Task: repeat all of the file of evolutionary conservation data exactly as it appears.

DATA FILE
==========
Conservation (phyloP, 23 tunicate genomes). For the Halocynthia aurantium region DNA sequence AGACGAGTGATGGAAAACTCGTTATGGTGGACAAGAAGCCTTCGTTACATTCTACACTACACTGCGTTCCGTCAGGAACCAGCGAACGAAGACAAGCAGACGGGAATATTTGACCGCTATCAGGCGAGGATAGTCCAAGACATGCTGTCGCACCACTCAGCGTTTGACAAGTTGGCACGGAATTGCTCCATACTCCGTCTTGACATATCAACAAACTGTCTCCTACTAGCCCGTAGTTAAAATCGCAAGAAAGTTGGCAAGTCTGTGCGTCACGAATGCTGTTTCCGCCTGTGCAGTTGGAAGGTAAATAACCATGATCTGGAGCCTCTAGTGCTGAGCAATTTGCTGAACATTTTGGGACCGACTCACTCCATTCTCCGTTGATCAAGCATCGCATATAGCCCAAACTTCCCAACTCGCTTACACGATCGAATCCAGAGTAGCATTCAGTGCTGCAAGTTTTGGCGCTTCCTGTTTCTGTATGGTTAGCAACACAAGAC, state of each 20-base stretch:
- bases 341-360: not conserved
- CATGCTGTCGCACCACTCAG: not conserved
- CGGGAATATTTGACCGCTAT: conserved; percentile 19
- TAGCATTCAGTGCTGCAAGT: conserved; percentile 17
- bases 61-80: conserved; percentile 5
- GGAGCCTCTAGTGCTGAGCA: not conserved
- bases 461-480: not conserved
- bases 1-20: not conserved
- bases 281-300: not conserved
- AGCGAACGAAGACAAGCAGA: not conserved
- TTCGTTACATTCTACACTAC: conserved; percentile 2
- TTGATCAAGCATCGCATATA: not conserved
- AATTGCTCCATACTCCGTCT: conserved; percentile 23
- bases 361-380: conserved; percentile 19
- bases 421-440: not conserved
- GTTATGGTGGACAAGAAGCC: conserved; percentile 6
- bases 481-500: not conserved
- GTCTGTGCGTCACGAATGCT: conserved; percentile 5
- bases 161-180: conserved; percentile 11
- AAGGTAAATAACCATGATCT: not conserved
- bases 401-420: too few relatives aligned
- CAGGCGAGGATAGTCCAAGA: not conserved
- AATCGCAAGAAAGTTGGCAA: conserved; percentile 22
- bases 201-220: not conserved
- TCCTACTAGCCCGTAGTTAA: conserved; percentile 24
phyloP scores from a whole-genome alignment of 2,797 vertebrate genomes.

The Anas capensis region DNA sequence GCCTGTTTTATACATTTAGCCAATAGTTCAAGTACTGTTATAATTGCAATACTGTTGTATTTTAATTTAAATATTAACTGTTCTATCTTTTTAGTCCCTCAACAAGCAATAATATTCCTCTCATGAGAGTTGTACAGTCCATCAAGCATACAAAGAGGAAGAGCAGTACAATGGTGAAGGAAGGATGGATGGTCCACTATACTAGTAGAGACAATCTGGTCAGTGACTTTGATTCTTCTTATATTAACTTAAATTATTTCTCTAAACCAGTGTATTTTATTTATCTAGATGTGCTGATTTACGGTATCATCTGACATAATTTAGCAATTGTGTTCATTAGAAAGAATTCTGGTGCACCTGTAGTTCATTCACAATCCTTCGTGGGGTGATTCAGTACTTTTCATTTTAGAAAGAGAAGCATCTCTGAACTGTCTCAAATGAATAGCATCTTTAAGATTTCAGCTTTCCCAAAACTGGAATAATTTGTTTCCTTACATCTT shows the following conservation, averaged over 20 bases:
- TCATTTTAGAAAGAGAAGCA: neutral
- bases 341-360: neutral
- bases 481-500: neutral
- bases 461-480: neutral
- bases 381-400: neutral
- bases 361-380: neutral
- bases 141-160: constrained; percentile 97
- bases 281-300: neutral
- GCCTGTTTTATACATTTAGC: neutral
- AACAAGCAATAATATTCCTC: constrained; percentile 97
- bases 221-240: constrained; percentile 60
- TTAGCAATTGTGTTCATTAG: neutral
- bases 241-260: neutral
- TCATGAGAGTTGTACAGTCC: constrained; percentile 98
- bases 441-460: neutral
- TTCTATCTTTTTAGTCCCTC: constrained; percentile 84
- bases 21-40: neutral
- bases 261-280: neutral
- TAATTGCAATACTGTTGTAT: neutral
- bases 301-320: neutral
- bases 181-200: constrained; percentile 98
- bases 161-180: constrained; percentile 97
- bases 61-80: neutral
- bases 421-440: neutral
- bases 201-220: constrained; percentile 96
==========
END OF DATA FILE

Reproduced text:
Conservation (phyloP, 23 tunicate genomes). For the Halocynthia aurantium region DNA sequence AGACGAGTGATGGAAAACTCGTTATGGTGGACAAGAAGCCTTCGTTACATTCTACACTACACTGCGTTCCGTCAGGAACCAGCGAACGAAGACAAGCAGACGGGAATATTTGACCGCTATCAGGCGAGGATAGTCCAAGACATGCTGTCGCACCACTCAGCGTTTGACAAGTTGGCACGGAATTGCTCCATACTCCGTCTTGACATATCAACAAACTGTCTCCTACTAGCCCGTAGTTAAAATCGCAAGAAAGTTGGCAAGTCTGTGCGTCACGAATGCTGTTTCCGCCTGTGCAGTTGGAAGGTAAATAACCATGATCTGGAGCCTCTAGTGCTGAGCAATTTGCTGAACATTTTGGGACCGACTCACTCCATTCTCCGTTGATCAAGCATCGCATATAGCCCAAACTTCCCAACTCGCTTACACGATCGAATCCAGAGTAGCATTCAGTGCTGCAAGTTTTGGCGCTTCCTGTTTCTGTATGGTTAGCAACACAAGAC, state of each 20-base stretch:
- bases 341-360: not conserved
- CATGCTGTCGCACCACTCAG: not conserved
- CGGGAATATTTGACCGCTAT: conserved; percentile 19
- TAGCATTCAGTGCTGCAAGT: conserved; percentile 17
- bases 61-80: conserved; percentile 5
- GGAGCCTCTAGTGCTGAGCA: not conserved
- bases 461-480: not conserved
- bases 1-20: not conserved
- bases 281-300: not conserved
- AGCGAACGAAGACAAGCAGA: not conserved
- TTCGTTACATTCTACACTAC: conserved; percentile 2
- TTGATCAAGCATCGCATATA: not conserved
- AATTGCTCCATACTCCGTCT: conserved; percentile 23
- bases 361-380: conserved; percentile 19
- bases 421-440: not conserved
- GTTATGGTGGACAAGAAGCC: conserved; percentile 6
- bases 481-500: not conserved
- GTCTGTGCGTCACGAATGCT: conserved; percentile 5
- bases 161-180: conserved; percentile 11
- AAGGTAAATAACCATGATCT: not conserved
- bases 401-420: too few relatives aligned
- CAGGCGAGGATAGTCCAAGA: not conserved
- AATCGCAAGAAAGTTGGCAA: conserved; percentile 22
- bases 201-220: not conserved
- TCCTACTAGCCCGTAGTTAA: conserved; percentile 24
phyloP scores from a whole-genome alignment of 2,797 vertebrate genomes.

The Anas capensis region DNA sequence GCCTGTTTTATACATTTAGCCAATAGTTCAAGTACTGTTATAATTGCAATACTGTTGTATTTTAATTTAAATATTAACTGTTCTATCTTTTTAGTCCCTCAACAAGCAATAATATTCCTCTCATGAGAGTTGTACAGTCCATCAAGCATACAAAGAGGAAGAGCAGTACAATGGTGAAGGAAGGATGGATGGTCCACTATACTAGTAGAGACAATCTGGTCAGTGACTTTGATTCTTCTTATATTAACTTAAATTATTTCTCTAAACCAGTGTATTTTATTTATCTAGATGTGCTGATTTACGGTATCATCTGACATAATTTAGCAATTGTGTTCATTAGAAAGAATTCTGGTGCACCTGTAGTTCATTCACAATCCTTCGTGGGGTGATTCAGTACTTTTCATTTTAGAAAGAGAAGCATCTCTGAACTGTCTCAAATGAATAGCATCTTTAAGATTTCAGCTTTCCCAAAACTGGAATAATTTGTTTCCTTACATCTT shows the following conservation, averaged over 20 bases:
- TCATTTTAGAAAGAGAAGCA: neutral
- bases 341-360: neutral
- bases 481-500: neutral
- bases 461-480: neutral
- bases 381-400: neutral
- bases 361-380: neutral
- bases 141-160: constrained; percentile 97
- bases 281-300: neutral
- GCCTGTTTTATACATTTAGC: neutral
- AACAAGCAATAATATTCCTC: constrained; percentile 97
- bases 221-240: constrained; percentile 60
- TTAGCAATTGTGTTCATTAG: neutral
- bases 241-260: neutral
- TCATGAGAGTTGTACAGTCC: constrained; percentile 98
- bases 441-460: neutral
- TTCTATCTTTTTAGTCCCTC: constrained; percentile 84
- bases 21-40: neutral
- bases 261-280: neutral
- TAATTGCAATACTGTTGTAT: neutral
- bases 301-320: neutral
- bases 181-200: constrained; percentile 98
- bases 161-180: constrained; percentile 97
- bases 61-80: neutral
- bases 421-440: neutral
- bases 201-220: constrained; percentile 96